The supply of affordable housing — factors leading to illegal construction
I have spent the last 30 years as an engineer working on renovations of buildings in Vancouver and throughout British Columbia. Much of that time involved assessing buildings and developing a strategy that worked to reduce the costs of construction. Many of these projects involved adapting buildings and converting them to residential use.
In the early years of my practice, upgrading requirements were more reasonable — based on good fire engineering practice. Then the legal process of stratification took hold and we were forced in many cases to fully upgrade buildings even though much of the work was not significantly increasing the level of safety. Increased upgrading requirements have substantially increased costs and this is reflected in reduced availability of housing and higher rents.
The most obvious example of where governments can help with the availability of affordable housing is with the legalisation of secondary suites.
Most secondary suites are carried out without permit. This is a significant concern as municipalities need to facilitate legal construction if they are to bring more residential units on stream.
I recently decided to undertake renovations on a house that we purchased and to do this with a formal building permit application. This worked well until I received my tax bill for the property. My taxes went from $4,800 to $6,000-plus per annum. The building is a pre-manufactured home so, in my view, this is excessive.
It turns out that even if you already have the water and sewer service provided in the house, you will be charged for double the service compared to a single-family dwelling.
Admittedly, the cost of both water service and sewer service is significant, if the house is new. New connections are typically charged by the municipality depending on the size and lengths of connections.
If the house already exists and no new services are required there is no increase in the cost of infrastructure: water mains, sewers etc. In theory there is an increase in the volume of water and sewage service provided and some increase in costs to the municipality.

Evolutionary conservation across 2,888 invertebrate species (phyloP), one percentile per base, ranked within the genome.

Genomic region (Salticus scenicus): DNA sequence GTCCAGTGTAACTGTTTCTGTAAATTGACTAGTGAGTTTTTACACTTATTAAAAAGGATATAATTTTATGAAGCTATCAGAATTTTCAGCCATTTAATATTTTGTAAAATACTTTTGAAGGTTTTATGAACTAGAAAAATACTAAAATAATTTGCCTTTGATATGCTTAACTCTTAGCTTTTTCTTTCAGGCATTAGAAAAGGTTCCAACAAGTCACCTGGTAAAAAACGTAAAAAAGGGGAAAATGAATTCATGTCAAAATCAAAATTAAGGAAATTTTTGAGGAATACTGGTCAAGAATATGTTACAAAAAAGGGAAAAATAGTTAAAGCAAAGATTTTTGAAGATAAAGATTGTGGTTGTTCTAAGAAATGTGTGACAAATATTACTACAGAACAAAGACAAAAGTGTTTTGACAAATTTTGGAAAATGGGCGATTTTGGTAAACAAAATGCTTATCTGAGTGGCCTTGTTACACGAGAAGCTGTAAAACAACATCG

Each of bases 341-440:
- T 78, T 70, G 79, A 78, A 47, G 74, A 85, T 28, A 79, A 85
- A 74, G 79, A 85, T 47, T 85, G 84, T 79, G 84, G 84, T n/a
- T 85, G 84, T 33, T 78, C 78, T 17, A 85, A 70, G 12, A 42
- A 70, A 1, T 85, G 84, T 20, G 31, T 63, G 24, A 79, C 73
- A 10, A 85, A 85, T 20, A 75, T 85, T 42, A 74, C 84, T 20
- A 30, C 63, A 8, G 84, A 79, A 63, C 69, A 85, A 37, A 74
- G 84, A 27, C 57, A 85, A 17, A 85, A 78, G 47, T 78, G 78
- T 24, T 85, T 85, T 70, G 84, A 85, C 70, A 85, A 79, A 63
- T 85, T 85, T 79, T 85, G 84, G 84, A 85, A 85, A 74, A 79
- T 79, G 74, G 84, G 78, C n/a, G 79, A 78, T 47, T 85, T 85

Typically, however, costs with water and sewer are either of an investment nature — water works/pipe works for instance- or operational costs, pumping of water/treatment etc. New service tends to require investment in infrastructure while operating costs are increased marginally as suites are added.
Why then is a totally new service charge applicable to a secondary suite? With new construction a much larger house on a new lot can have unlimited families in it without incurring such charges.
To charge legal suites a disproportionate amount for these services simply widens the gap, increasing work that is not carried out with permit. It also imposes punitive taxes on those who choose to undertake work through the formal building permit process. The choice for new suites is either to carry out the work without permit, which could incur penalties, or to use a formal building permit process leading to unreasonably high water and sewage taxes. This is one example of how governments work against innovation and investment.
The result is disproportionally high taxes on legally constructed secondary suites. This swings the balance towards illegal construction. For illegal suites, the owner gets the benefit of lower taxes while the municipality bears the increased operational costs.
We are fortunate to have a relatively good system for dealing with permits on the island compared to the very slow, bureaucratic system in Vancouver. But we do need to re-examine how we facilitate new housing capacity. Much of the charges that apply are simply based on an outdated model for cost recovery. Why not provide an incentive for construction of legal secondary suites?
If we do not address the unfair taxes applied to legal suites then there will be a diminishing supply of housing and not surprisingly, an increasingly energetic administration determined to squeeze more blood out of the stone.